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MBio. 2018 Oct 16;9(5). pii: e01954-18. doi: 10.1128/mBio.01954-18.

Contemporary Circulating Enterovirus D68 Strains Have Acquired the Capacity for Viral Entry and Replication in Human Neuronal Cells.

Author information

1
J. Craig Venter Institute, Rockville, Maryland, USA.
2
Neuroscience Program and Medical Scientist Training Program, University of Colorado School of Medicine, Aurora, Colorado, USA.
3
J. Craig Venter Institute, La Jolla, California, USA.
4
Department of Neurology, University of Colorado School of Medicine, Aurora, Colorado, USA.
5
Denver VA Medical Center, Denver, Colorado, USA.
6
Department of Immunology and Microbiology, University of Colorado School of Medicine, Aurora, Colorado, USA.
7
Department of Medicine, University of Colorado School of Medicine, Aurora, Colorado, USA.
8
J. Craig Venter Institute, La Jolla, California, USA RScheuermann@jcvi.org.
9
Department of Pathology, University of California, La Jolla, California, USA.

Abstract

Enterovirus D68 (EV-D68) has historically been associated with respiratory illnesses. However, in the summers of 2014 and 2016, EV-D68 outbreaks coincided with a spike in polio-like acute flaccid myelitis/paralysis (AFM/AFP) cases. This raised concerns that EV-D68 could be the causative agent of AFM during these recent outbreaks. To assess the potential neurotropism of EV-D68, we utilized the neuroblastoma-derived neuronal cell line SH-SY5Y as a cell culture model to determine if differential infection is observed for different EV-D68 strains. In contrast to HeLa and A549 cells, which support viral infection of all EV-D68 strains tested, SH-SY5Y cells only supported infection by a subset of contemporary EV-D68 strains, including isolates from the 2014 outbreak. Viral replication and infectivity in SH-SY5Y were assessed using multiple assays: virus production, cytopathic effects, cellular ATP release, and VP1 capsid protein production. Similar differential neurotropism was also observed in differentiated SH-SY5Y cells, primary human neuron cultures, and a mouse paralysis model. Using the SH-SY5Y cell culture model, we determined that barriers to viral binding and entry were at least partly responsible for the differential infectivity phenotype. Transfection of genomic RNA into SH-SY5Y generated virions for all EV-D68 isolates, but only a single round of replication was observed from strains that could not directly infect SH-SY5Y. In addition to supporting virus replication and other functional studies, this cell culture model may help identify the signatures of virulence to confirm epidemiological associations between EV-D68 strains and AFM and allow for the rapid identification and characterization of emerging neurotropic strains.IMPORTANCE Since the EV-D68 outbreak during the summer of 2014, evidence of a causal link to a type of limb paralysis (AFM) has been mounting. In this article, we describe a neuronal cell culture model (SH-SY5Y cells) in which a subset of contemporary 2014 outbreak strains of EV-D68 show infectivity in neuronal cells, or neurotropism. We confirmed the difference in neurotropism in vitro using primary human neuron cell cultures and in vivo with a mouse paralysis model. Using the SH-SY5Y cell model, we determined that a barrier to viral entry is at least partly responsible for neurotropism. SH-SY5Y cells may be useful in determining if specific EV-D68 genetic determinants are associated with neuropathogenesis, and replication in this cell line could be used as rapid screening tool for identification of neurotropic EV-D68 strains. This may assist with better understanding of pathogenesis and epidemiology and with the development of potential therapies.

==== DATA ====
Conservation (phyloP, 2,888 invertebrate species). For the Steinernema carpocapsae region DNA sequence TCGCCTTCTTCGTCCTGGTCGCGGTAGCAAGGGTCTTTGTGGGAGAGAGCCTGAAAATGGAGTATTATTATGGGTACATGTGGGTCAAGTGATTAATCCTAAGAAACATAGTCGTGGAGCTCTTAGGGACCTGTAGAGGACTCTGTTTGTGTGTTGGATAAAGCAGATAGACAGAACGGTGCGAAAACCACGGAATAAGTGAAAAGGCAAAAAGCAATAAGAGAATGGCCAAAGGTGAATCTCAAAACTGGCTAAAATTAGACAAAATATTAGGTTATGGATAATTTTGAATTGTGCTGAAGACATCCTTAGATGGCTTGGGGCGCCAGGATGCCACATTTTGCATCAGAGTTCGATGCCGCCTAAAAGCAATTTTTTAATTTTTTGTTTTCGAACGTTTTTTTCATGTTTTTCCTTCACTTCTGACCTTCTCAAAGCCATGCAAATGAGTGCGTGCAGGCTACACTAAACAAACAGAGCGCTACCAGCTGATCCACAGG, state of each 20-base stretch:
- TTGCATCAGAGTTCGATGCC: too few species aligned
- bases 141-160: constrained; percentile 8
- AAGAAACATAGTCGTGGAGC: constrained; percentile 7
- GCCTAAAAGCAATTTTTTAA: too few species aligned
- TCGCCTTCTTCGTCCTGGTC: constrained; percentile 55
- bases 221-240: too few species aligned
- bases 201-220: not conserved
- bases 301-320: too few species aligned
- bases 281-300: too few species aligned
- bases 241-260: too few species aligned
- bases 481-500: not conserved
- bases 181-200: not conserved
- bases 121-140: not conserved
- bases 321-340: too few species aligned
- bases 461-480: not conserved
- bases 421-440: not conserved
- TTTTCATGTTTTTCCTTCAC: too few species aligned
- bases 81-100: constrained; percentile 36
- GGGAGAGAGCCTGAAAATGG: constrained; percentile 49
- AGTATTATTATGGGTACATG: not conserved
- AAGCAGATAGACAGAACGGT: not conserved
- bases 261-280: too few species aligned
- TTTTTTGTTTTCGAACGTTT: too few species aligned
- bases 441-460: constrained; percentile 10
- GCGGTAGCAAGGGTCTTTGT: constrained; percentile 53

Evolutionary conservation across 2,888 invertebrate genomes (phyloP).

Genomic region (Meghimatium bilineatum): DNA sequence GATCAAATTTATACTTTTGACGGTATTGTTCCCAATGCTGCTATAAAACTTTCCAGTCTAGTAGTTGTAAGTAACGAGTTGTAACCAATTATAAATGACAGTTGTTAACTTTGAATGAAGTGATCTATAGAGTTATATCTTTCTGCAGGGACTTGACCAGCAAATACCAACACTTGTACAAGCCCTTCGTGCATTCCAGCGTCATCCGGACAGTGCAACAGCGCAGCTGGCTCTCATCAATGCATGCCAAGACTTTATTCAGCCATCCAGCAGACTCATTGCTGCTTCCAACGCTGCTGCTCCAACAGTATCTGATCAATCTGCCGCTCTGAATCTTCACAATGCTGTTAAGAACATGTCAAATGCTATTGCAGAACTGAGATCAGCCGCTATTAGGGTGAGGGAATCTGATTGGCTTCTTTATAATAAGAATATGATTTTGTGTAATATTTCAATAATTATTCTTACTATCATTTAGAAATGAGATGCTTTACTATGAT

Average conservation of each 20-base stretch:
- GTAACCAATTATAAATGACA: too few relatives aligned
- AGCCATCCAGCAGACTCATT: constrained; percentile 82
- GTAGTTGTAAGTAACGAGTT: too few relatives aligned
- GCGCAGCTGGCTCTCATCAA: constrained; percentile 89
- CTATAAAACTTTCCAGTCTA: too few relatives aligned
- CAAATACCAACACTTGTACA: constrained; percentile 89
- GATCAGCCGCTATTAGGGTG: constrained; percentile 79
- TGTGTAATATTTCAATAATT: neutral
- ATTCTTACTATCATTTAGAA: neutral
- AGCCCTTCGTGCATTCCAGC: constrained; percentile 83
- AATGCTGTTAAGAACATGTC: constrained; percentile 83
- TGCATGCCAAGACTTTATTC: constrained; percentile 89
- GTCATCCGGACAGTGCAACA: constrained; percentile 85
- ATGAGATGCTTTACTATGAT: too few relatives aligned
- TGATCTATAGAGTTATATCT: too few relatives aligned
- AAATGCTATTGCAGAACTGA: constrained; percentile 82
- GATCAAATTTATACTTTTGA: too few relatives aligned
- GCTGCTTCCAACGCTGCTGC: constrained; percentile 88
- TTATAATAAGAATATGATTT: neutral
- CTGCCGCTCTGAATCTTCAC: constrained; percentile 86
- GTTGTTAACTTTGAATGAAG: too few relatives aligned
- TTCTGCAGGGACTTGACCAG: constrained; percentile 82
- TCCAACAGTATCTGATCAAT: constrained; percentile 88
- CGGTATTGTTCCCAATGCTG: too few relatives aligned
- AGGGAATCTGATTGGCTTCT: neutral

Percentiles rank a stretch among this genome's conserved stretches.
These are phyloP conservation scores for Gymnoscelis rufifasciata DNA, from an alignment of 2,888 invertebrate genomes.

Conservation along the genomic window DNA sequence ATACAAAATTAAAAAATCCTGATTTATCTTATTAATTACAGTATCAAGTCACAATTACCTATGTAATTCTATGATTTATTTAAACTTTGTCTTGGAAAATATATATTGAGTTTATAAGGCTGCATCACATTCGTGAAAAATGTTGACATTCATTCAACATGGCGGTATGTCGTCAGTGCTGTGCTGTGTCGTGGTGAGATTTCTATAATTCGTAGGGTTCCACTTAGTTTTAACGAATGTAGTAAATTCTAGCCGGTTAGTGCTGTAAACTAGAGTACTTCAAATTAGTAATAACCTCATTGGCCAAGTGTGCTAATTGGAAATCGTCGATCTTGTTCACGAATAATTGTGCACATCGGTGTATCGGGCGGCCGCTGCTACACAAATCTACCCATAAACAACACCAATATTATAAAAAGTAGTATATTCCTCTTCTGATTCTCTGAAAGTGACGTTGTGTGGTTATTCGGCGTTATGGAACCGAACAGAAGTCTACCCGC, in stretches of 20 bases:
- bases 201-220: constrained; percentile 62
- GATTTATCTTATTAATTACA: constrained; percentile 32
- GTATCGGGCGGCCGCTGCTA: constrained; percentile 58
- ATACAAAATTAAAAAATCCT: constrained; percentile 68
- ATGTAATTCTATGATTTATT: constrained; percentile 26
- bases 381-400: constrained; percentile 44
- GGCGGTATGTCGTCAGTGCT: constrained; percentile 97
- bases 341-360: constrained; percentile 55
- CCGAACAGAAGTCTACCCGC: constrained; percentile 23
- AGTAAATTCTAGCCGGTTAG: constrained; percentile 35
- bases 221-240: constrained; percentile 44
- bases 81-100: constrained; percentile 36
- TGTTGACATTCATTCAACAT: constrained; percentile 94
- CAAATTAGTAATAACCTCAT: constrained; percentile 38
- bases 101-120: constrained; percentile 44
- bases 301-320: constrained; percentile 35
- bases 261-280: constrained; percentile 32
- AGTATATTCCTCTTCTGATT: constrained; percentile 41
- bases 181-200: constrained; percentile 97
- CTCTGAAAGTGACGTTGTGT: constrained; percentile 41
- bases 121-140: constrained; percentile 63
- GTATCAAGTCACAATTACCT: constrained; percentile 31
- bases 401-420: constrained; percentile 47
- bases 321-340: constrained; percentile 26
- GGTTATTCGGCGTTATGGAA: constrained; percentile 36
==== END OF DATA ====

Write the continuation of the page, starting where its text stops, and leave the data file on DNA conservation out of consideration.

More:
KEYWORDS:

EV-D68; SH-SY5Y; enterovirus; myelitis; neurotropism; neurovirology

Comment in

PMID:
30327438
PMCID:
PMC6191546
DOI:
10.1128/mBio.01954-18
[Indexed for MEDLINE]
Free PMC Article

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